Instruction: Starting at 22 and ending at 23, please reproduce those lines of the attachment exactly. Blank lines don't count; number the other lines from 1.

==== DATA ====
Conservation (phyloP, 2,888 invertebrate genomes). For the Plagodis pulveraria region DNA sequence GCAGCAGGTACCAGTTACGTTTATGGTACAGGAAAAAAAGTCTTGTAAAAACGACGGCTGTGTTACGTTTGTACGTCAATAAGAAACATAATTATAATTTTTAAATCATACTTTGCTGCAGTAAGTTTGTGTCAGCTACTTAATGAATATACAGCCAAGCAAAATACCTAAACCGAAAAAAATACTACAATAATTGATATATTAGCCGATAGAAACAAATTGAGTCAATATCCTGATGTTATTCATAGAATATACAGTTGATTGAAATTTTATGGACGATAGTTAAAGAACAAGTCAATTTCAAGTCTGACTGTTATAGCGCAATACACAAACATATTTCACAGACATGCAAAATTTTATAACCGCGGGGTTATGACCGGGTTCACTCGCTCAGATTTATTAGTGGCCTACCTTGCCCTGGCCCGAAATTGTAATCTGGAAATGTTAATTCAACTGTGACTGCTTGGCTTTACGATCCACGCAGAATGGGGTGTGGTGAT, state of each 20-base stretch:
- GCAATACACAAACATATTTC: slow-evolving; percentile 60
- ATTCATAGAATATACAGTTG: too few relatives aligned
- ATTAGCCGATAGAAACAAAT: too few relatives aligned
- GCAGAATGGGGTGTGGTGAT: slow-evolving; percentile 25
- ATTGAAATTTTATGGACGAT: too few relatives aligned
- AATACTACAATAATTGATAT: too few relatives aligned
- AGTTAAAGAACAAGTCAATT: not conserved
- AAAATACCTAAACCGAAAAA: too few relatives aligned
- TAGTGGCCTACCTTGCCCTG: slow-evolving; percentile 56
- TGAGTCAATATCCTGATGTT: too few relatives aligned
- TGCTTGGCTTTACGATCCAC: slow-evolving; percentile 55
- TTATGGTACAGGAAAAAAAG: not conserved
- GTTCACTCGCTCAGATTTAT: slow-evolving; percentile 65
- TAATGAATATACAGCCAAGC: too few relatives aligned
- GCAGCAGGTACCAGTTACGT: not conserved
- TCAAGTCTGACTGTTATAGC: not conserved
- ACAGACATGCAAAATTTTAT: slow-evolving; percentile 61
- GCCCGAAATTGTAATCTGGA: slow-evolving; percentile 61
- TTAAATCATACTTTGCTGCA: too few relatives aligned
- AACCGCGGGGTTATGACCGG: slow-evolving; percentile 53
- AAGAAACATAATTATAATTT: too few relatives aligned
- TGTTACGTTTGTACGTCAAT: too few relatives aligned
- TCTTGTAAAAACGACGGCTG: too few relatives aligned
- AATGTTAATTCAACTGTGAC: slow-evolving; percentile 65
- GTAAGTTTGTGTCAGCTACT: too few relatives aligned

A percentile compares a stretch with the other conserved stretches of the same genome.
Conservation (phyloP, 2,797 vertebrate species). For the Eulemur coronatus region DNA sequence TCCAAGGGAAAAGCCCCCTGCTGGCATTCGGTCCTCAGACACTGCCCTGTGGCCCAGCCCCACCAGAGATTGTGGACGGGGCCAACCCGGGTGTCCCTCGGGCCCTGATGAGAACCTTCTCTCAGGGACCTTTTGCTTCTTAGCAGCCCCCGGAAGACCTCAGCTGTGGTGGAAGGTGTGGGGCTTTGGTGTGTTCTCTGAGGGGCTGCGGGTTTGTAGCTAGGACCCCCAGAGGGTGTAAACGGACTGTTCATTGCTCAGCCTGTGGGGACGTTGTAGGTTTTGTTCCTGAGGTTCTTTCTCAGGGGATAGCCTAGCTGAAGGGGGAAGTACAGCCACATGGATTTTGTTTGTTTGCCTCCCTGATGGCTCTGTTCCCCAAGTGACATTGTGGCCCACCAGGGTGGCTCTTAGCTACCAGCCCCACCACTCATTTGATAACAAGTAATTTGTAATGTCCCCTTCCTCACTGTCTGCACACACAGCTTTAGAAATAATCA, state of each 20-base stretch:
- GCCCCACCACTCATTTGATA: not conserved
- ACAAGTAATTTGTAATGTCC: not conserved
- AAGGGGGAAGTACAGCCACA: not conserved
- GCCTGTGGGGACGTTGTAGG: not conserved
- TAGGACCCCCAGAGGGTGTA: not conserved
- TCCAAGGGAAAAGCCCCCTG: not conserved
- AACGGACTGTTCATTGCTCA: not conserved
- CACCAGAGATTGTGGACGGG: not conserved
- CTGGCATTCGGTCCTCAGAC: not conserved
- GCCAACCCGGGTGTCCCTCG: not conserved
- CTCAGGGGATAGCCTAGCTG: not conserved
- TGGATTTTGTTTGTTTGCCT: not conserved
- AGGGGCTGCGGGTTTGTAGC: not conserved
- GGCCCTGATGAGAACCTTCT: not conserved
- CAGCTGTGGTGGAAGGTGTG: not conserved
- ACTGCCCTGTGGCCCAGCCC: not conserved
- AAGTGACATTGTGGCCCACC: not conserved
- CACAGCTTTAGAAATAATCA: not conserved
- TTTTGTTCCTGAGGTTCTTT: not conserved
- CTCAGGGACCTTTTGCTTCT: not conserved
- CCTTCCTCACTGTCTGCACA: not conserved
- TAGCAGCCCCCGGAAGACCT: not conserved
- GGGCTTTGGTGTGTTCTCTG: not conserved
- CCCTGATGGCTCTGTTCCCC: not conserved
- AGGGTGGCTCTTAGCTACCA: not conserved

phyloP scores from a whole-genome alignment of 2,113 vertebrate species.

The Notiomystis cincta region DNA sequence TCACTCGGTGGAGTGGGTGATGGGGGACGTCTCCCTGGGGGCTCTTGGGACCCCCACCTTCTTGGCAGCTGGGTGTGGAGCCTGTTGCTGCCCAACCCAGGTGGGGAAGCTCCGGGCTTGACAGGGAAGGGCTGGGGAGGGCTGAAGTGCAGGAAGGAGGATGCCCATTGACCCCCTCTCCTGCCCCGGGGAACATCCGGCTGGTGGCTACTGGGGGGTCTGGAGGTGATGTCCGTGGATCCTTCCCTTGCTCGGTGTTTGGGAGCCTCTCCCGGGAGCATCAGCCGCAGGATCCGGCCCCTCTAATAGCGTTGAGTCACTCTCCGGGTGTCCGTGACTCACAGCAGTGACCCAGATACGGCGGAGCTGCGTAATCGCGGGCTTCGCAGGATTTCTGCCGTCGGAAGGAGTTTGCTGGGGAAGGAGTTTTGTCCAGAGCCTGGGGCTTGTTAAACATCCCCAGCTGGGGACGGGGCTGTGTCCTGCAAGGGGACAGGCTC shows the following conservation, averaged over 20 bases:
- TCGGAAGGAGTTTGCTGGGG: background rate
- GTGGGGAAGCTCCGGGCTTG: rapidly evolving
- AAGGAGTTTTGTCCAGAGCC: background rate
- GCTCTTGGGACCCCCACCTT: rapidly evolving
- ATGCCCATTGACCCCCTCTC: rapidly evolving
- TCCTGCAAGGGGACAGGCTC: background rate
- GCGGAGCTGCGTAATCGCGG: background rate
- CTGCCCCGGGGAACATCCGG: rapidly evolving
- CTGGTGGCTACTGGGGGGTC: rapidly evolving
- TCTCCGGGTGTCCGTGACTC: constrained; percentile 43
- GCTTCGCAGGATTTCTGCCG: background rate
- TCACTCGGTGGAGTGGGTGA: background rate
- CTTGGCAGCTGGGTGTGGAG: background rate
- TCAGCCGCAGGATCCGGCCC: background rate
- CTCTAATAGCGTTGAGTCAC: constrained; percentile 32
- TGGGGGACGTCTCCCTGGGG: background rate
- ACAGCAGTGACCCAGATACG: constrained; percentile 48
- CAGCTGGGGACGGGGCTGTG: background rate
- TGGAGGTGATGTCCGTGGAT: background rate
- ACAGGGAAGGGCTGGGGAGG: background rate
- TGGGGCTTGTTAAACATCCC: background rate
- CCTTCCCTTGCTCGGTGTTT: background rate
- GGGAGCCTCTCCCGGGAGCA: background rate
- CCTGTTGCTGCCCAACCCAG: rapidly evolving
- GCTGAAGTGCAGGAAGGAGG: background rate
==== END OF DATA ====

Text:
- AAGAAACATAATTATAATTT: too few relatives aligned
- TGTTACGTTTGTACGTCAAT: too few relatives aligned